Air Force Secretary Heather Wilson on Thursday refuted reports that the service’s pilots are only flying nine or 10 hours per month.

In fact, Wilson said at a panel discussion at the Heritage Foundation, pilots overall flew about 17.6 hours per month in fiscal 2017. Fighter pilots flew roughly 16.4 hours monthly, and mobility pilots flew 17.3 hours, she said. Bomber pilots, who typically fly longer sorties, typically flew 19.7 hours per month.

In a Feb. 14 Senate Armed Services readiness subcommittee hearing, Sen. Jim Inhofe, R-Oklahoma, said that Air Force pilots are getting about nine or ten hours of flying time per month ― less than the Marines’ reported 14 to 16 hours monthly.

Vice Chief of Staff Gen. Seve Wilson told Inhofe he thought the Air Force’s monthly flight hours were “a little bit more than that,” but did not say how much. He added that the Air Force hopes to increase flying hours by about an hour per month going forward.

At the discussion with Secretary Wilson, John Venable, a Heritage fellow and former F-16 pilot, said pilots used to require about three weekly flights, or 15 to 20 hours of flight time a month, just to stay sharp with their current skills. Learning new skills would require four weekly flights, he said.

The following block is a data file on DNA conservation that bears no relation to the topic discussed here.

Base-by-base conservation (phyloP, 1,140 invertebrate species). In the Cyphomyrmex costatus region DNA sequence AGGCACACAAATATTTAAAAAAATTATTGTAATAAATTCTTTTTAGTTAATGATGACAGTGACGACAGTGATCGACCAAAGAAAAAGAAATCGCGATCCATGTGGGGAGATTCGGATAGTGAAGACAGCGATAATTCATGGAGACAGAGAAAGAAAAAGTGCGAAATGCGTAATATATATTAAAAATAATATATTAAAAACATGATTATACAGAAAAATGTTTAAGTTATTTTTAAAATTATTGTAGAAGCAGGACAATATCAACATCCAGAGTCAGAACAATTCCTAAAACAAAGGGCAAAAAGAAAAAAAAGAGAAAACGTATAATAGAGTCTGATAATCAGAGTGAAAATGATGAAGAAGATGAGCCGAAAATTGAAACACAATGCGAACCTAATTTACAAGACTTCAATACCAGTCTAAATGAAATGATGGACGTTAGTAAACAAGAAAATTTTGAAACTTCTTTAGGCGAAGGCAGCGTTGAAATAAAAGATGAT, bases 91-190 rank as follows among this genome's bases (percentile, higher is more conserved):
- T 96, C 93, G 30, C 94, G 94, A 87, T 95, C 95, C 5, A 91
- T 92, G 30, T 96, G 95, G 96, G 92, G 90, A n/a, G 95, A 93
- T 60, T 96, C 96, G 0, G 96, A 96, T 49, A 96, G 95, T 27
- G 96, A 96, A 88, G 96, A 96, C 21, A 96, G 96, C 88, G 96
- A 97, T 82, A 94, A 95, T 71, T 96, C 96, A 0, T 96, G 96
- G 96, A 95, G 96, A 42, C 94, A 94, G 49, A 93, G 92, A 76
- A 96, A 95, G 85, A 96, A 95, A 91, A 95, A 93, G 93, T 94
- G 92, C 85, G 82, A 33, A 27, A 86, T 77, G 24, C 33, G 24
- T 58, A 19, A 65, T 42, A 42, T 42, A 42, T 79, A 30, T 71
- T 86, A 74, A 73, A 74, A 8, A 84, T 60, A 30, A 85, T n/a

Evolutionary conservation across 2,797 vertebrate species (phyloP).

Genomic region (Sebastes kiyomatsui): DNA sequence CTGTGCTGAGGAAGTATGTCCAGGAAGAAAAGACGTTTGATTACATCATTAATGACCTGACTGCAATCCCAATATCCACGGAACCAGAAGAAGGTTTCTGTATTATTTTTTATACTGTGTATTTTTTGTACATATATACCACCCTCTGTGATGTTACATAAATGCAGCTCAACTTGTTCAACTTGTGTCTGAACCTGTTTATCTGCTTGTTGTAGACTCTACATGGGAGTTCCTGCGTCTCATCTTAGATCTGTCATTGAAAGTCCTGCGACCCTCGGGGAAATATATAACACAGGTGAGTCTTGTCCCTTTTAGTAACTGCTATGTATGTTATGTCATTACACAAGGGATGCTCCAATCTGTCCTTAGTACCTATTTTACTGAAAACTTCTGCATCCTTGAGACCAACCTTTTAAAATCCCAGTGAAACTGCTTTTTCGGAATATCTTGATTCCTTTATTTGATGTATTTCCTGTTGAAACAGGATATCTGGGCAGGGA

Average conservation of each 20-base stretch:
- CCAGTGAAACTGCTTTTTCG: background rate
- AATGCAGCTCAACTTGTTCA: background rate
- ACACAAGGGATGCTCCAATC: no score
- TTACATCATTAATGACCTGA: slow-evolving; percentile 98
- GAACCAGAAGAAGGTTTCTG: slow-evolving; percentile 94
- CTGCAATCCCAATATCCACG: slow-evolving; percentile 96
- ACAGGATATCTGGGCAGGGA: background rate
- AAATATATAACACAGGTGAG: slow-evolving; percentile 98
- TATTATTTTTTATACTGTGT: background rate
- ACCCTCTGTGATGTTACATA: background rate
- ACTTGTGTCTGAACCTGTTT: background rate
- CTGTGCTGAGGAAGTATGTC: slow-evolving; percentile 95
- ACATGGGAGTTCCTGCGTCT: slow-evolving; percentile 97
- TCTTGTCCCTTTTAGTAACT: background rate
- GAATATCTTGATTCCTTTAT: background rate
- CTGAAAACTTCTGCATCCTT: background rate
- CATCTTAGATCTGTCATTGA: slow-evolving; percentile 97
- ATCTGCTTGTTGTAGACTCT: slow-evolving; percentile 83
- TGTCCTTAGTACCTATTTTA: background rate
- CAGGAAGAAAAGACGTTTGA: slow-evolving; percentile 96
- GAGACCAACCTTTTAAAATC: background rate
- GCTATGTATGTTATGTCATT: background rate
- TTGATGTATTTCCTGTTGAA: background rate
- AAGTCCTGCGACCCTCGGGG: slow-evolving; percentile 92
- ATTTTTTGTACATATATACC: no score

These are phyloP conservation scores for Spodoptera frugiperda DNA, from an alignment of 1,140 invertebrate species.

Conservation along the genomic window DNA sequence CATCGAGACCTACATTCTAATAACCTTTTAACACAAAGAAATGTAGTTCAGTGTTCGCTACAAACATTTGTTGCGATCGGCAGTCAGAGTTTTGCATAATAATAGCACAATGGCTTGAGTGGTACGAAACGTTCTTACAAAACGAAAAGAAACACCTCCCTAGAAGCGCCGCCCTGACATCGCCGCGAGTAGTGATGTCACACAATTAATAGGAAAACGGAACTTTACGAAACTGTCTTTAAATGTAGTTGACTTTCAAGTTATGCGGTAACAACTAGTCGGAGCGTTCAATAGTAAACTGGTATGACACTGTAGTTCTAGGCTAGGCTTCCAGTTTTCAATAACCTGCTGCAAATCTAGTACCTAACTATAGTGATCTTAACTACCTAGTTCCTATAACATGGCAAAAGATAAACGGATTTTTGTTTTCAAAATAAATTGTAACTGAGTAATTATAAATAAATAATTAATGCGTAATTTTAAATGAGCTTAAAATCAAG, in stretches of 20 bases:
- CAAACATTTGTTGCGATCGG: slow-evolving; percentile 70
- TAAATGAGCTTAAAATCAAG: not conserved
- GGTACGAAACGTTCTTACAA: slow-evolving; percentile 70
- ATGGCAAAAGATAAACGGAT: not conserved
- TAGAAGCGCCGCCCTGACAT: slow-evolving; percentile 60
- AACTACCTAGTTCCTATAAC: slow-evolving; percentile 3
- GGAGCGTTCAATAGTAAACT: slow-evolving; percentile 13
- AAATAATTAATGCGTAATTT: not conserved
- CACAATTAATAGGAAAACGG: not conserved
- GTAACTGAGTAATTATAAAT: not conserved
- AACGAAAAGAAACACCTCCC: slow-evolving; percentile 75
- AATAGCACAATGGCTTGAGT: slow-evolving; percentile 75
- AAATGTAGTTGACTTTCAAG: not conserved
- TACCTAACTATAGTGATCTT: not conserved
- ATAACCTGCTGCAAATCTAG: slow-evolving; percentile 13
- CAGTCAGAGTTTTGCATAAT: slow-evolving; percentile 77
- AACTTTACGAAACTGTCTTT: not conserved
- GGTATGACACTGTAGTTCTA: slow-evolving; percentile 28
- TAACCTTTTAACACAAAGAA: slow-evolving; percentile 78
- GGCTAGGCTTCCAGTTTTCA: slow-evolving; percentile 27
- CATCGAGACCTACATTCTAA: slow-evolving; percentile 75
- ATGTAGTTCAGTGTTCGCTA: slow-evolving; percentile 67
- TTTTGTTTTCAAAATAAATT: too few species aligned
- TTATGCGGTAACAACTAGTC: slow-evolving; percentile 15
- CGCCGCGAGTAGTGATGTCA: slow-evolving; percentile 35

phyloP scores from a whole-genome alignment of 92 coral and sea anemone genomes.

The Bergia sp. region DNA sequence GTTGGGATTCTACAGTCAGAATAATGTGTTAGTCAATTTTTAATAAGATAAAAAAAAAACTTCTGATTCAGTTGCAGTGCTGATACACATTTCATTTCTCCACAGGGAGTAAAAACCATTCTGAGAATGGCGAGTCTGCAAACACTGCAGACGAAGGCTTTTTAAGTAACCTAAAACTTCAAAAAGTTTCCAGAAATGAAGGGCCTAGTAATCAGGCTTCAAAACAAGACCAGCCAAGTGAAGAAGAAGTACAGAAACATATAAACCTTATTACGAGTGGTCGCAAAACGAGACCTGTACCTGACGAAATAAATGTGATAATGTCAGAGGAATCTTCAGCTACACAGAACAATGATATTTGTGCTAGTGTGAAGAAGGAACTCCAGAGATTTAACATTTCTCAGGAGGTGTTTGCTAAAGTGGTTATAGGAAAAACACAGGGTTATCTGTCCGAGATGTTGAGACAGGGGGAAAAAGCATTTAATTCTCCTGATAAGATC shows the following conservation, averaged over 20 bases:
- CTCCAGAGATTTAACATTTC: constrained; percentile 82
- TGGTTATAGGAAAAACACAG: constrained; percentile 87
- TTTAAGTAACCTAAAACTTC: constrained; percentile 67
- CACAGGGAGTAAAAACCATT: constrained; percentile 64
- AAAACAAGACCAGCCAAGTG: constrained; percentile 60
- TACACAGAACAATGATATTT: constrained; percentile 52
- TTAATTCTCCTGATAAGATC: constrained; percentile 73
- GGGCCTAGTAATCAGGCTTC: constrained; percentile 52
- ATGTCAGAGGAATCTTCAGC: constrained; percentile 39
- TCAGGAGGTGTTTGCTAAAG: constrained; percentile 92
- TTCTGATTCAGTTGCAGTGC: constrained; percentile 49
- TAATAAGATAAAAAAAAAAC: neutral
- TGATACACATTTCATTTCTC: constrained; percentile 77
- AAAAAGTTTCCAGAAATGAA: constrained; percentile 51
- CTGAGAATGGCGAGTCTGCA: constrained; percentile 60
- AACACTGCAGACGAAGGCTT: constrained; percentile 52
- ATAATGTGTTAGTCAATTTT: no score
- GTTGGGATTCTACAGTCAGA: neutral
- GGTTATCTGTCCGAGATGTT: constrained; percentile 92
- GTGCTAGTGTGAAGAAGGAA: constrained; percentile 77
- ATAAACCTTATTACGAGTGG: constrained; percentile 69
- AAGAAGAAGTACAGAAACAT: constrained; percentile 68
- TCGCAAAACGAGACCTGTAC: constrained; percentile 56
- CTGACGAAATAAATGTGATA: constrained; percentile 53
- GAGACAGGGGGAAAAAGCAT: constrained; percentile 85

Wilson said that the Air Force is looking for ways to increase flight hours even further.

She noted that even when air crews go abroad and fly combat missions, such as those against violent extremists such as the Islamic State, they’re not practicing skills that would be required for a high-end fight against an advanced adversary such as Russia.

Heather Wilson, Secretary of the U.S. Air Force, during an editorial board in her office at the Pentagon on August 31, 2017. (Staff Photo by Alan Lessig)
Heather Wilson, Secretary of the U.S. Air Force, during an editorial board in her office at the Pentagon on August 31, 2017. (Staff Photo by Alan Lessig)

Wilson said that the Air Force’s aircrew crisis task force, which is trying to find ways to solve the service’s pilot shortfall and exodus of experienced pilots, is looking for ways to solve that problem and allow pilots to train for more complex missions.

“One of the things we’ve been trying to do is, when they’re back here in the United States, try to free up the white space on their calendars, to be able to train in a more intense way,” Wilson said.

Wilson said Air Force officials recently considered how to free up more time for training at their Corona meeting at the end of February.

“It’s one thing to say we’ve got 17 hours of flying time, but if it’s not really intense training, where you come back and you go, ‘wow, I’ve really ratcheted up my game today,’ it’s still not enough,” Wilson said.